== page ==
All measurement equipment can drift over time in different ways. Some factors that can influence the amount of drift include environmental exposure, number of uses, handling, storage, age and power supply. These are not all the possible factors but a small list to consider.
Many manufacturers will suggest that measurement equipment should be calibrated at a specific interval, the important thing to understand is this is just a suggestion. Ultimately a calibration interval should be determined by the user based on the factors that can influence drift, the requirements for the process, the allowable risk in the process and previous calibrations once they are available.
To determine the ideal calibration interval for equipment you will need to have a reasonable starting point. Using the manufactures recommendation is a common practice however not the only method to understand best practice. Using a short calibration interval to begin with to understand short term drift may be helpful or if you are trying to maintain a tighter tolerance. Starting with short intervals and adjusting over time based on calibration results allows you to gather more information about your equipment’s ability to maintain accuracy over time and exposure to your application. On the other hand, long intervals make it more difficult to know at what point your equipment drifts and can be costly depending on how critical the measurement is.
After you have a few calibrations completed on your equipment you can start to make a determination as to whether you need to adjust your interval based on the results. For example, if you have been calibrating annually and the results show that your equipment is out of your process tolerance you may want to consider calibrating more frequently. If the results are still within tolerance each year you may consider extending the time between calibrations or staying with one year knowing that your equipment will maintain the accuracy over that time.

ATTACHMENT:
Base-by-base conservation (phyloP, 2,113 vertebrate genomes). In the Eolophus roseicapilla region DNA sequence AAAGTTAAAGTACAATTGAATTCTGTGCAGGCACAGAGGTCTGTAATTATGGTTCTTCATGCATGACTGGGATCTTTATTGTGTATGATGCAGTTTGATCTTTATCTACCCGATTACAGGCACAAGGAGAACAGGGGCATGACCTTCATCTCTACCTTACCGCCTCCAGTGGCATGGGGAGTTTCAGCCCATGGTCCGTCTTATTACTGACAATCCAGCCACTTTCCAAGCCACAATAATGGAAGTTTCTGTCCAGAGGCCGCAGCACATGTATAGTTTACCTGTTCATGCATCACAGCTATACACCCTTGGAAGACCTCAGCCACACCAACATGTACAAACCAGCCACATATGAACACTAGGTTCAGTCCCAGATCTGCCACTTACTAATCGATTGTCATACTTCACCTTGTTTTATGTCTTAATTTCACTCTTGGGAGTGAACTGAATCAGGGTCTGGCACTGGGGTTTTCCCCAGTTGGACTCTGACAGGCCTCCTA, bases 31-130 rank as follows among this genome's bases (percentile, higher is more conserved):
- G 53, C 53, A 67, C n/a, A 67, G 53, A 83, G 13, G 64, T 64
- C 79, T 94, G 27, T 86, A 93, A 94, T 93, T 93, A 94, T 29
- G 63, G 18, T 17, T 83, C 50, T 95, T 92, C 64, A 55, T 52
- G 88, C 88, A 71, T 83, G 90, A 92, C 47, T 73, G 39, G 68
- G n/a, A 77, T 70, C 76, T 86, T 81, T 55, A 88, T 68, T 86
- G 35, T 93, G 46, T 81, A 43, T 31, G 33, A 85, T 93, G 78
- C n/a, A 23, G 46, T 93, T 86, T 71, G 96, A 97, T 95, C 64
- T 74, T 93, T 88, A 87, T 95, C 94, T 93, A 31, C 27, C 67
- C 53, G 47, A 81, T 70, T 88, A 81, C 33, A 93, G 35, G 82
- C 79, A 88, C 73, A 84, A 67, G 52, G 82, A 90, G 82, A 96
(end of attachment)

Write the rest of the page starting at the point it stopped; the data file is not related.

Calibration labs can only provide data on how the equipment performs at the time of calibration under ideal conditions at a measurement parameter. In some cases, being able to monitor equipment in the conditions it is used aids in the understanding of how drift can occur. Developing a method of intermediate checks or tracking the data looking for signs of drift or irregular readings can provide understanding of the equipment’s performance under the process conditions.
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